- New Scholar
- Permanent Resident
- Other Scholar
O-1 statusFor individuals of extraordinary ability in the sciences, education, business, arts or athletics. O-1 status allows employment for an initial term of up 3 years, and can be annually extended in perpetuity.
To qualify, an individual must provide evidence of:
- Receipt of a major internationally-recognized award, such as the Nobel Prize; OR
- At least three of the following:
- recognized awards for excellence in the field of endeavor
- membership in associations requiring outstanding achievements of their members, as judged by recognized experts in their disciplines or fields
- Published material in professional trade publications or major media, relating to work in the field
- Participation as a judge of the work of others in the same or allied field of specialization
- Scientific, scholarly, or business-related contributions of major significance in the field
- Authorship of scholarly articles in the field, in professional journals or other major media
- Employment in an essential capacity with organizations with distinguished reputation
- A higher salary or other remuneration for services, as evidenced by contracts or other such documentation
Dependents of an O-1 may apply for an O-3 visa. An O-3 may not be employed but may register for classes. O-3 status is valid for as long as the O-1 status is valid.
TN statusThis status permits Canadian and Mexican citizens to be employed in the United States as a professional in academic fields defined by NAFTA.
The TN non-immigrant can enter the U.S. for up to 3 years at a time and renew status in perpetuity.
TN status is employment-specific, so the visa holder can work only for UNL, and 100% of the salary must be paid by UNL.
For more information on TN status, visit U.S. Department of State.
B-1/B-2 and WB/WT statuses
- B-1: for short-term (<90 days) business visits to participate in scientific, professional or business meetings; or to do independent research.
- B-2: a short-term (<90 days) visa used for tourism, visiting family and friends, or medical treatment.
Not for visitors participating in any business or professional activity, including students or longer-term scholars.
- WB & WT: a short term (<90 days) visa waiver for citizens of some countries to visit the U.S.
Business travelers have WB status, and tourists have WT status.
WB/WT visitors cannot extend their stay, and must leave the U.S. to change status.
Subject to specific passport and pre-screening requirements. Denial of a recent U.S. entry visa application could result in an inability to meet these requirements.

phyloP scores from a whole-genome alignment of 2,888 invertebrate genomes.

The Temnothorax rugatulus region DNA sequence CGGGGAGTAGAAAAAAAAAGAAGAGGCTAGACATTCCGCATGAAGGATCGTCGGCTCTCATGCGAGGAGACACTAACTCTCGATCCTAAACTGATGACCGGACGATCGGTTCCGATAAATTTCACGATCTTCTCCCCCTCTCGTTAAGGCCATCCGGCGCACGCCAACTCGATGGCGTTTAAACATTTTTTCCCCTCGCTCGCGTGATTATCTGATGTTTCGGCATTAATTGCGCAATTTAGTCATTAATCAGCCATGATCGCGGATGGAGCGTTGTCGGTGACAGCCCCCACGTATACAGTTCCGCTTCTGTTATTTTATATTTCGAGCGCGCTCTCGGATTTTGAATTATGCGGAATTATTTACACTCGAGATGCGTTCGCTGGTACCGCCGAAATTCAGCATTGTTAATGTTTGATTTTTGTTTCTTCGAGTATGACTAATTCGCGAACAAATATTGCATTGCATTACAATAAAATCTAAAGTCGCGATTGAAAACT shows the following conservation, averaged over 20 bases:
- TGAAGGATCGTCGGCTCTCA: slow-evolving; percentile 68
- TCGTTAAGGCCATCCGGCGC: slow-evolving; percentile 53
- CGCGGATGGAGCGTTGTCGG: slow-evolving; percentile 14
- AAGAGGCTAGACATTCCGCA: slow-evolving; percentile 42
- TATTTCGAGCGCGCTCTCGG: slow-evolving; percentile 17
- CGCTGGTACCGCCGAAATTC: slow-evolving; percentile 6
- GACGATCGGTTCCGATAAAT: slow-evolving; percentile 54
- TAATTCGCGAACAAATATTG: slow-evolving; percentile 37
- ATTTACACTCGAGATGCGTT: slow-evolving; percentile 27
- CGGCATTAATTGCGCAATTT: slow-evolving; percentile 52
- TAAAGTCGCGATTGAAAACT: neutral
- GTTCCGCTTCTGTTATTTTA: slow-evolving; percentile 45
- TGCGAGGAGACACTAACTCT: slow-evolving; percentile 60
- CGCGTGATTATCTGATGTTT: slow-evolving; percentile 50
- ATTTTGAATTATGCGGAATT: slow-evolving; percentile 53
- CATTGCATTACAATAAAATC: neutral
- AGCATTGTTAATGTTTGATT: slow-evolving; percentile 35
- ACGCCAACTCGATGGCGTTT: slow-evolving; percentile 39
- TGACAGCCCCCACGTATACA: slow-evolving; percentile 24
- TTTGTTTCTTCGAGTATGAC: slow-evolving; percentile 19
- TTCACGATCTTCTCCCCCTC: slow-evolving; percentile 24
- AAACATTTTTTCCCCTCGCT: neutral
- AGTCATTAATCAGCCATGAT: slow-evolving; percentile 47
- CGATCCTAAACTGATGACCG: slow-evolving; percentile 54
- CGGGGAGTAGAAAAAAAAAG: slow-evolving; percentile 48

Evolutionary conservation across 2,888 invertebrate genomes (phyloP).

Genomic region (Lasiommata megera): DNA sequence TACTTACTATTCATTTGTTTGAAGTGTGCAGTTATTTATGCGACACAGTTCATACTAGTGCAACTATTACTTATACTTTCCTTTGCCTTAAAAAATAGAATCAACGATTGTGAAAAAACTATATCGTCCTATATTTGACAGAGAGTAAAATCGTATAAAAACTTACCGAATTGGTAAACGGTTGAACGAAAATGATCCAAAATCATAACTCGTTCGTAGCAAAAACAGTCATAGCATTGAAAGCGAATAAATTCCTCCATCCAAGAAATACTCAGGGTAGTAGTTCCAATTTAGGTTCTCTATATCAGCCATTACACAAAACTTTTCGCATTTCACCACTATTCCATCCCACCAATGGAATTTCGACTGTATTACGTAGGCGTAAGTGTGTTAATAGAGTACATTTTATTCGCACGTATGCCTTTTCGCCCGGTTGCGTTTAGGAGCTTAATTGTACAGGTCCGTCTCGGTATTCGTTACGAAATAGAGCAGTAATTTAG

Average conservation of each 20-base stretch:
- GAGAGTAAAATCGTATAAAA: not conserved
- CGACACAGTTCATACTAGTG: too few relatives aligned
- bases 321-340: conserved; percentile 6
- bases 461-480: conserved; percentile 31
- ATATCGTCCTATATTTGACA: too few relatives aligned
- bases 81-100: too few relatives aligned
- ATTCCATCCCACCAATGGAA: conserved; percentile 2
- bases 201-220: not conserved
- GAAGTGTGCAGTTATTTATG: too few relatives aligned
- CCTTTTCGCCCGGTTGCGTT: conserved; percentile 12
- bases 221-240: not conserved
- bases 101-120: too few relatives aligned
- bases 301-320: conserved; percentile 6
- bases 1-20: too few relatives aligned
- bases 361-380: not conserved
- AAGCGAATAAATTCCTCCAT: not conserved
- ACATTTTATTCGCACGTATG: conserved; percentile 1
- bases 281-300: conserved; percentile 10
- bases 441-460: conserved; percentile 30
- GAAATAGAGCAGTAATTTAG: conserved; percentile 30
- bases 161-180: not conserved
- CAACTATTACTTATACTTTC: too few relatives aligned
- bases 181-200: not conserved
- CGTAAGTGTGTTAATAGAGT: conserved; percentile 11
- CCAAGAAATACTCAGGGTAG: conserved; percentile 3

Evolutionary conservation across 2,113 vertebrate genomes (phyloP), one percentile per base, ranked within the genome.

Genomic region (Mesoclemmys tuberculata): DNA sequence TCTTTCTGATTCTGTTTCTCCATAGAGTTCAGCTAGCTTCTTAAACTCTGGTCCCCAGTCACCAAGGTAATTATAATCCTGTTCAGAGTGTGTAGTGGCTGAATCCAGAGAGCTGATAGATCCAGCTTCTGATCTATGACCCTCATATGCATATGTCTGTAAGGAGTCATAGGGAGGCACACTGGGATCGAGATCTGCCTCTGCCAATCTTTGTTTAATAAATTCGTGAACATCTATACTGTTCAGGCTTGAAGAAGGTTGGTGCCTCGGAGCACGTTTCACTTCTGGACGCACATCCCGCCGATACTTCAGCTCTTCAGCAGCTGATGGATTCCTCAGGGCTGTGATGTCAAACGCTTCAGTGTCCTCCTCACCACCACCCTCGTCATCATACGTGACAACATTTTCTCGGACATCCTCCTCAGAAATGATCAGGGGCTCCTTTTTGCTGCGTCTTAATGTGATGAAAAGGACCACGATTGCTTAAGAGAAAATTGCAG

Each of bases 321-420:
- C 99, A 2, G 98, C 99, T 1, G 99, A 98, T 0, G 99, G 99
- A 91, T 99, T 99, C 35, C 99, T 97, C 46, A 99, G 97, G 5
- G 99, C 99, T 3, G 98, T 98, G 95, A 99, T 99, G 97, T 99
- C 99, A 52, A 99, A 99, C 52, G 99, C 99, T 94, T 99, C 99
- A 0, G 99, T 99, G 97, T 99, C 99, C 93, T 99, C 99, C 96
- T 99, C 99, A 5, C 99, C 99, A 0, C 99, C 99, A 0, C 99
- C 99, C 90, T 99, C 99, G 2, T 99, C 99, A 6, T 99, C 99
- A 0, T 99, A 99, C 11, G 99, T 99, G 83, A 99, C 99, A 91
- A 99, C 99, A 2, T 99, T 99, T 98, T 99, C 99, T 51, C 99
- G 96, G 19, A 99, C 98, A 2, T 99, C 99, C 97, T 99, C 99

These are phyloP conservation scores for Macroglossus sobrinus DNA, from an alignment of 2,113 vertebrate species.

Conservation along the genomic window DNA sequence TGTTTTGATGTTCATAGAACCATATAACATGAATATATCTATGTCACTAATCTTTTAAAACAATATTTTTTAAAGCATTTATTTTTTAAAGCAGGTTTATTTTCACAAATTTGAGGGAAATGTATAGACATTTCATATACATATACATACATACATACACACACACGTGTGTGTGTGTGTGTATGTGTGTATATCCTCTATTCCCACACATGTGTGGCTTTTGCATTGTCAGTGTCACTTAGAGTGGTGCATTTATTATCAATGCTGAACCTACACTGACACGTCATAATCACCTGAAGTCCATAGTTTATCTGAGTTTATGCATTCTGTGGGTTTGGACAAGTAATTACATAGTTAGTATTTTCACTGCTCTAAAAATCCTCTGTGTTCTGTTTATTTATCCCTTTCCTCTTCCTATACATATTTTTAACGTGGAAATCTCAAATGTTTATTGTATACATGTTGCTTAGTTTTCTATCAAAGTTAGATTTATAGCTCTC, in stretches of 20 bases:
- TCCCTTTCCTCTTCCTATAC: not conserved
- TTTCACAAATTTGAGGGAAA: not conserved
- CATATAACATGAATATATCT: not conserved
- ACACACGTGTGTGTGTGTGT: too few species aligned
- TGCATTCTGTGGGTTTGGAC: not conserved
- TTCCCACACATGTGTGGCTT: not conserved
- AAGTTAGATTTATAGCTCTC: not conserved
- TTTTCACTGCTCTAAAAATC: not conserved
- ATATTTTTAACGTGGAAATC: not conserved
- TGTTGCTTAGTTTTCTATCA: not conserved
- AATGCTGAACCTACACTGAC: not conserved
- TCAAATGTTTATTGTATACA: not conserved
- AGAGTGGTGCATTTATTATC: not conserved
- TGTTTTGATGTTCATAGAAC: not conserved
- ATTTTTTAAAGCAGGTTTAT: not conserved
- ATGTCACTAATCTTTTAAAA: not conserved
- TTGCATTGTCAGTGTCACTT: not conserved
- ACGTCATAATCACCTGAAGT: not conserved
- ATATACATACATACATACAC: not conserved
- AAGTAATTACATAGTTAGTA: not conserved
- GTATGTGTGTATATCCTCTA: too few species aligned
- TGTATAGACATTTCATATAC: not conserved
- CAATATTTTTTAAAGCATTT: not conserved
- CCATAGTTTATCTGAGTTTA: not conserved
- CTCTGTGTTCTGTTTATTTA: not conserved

Initial Travel to the U.S.
You'll need a valid passport and visa along with supporting documentation to enter the U.S. You will also be subject to secondary inspection upon arrival (see Arriving in the U.S. below).
Canadian citizens do not need a visa.
If you have questions about what documents are needed visit the embassy or consulate where you'll apply for your visa.
Travel Within the U.S.
Whenever you travel, even in the U.S., you should carry your original passport, I-94 and any supporting documentation with you.
Arriving in the U.S.
U.S. Dept. of Homeland Security is using secondary inspections to verify SEVIS status.
If you have an I-20 or DS-2019 when you arrive in the U.S. you will be sent to a secondary inspection where immigration officials can confirm that your SEVIS record is active. Secondary inspection will be normal procedure until a new SEVIS verification system is in place.
Expect delays. Allow extra time for connecting flights; current estimates are 1–3 hours to get through Immigration.
Leaving/Re-entering the U.S.
When you depart the U.S. for another country by air, you should leave your I-94 card with the airline agent, unless you're traveling to Canada, Mexico, or the Adjacent Islands. You may retain your I-94 card if you're a Canadian or Mexican citizen and you plan to re-enter the U.S.
You'll need to renew an expired visa before returning to the United States. Details can be found on embassy or consulate websites. Security checks for visa renewals may take several months. If you're planning to travel from the U.S. to Canada or Mexico and your visa has expired, speak with an ISS Specialist before you leave.
If you're traveling from the U.S. to a country other than your home country, you may need to apply for a visa at the embassy of the country you're visiting.
To re-enter the U.S. after a temporary departure, you must have a valid passport and visa and any supporting documentation. You will also be subject to secondary inspection (see Arriving in the U.S. on this page).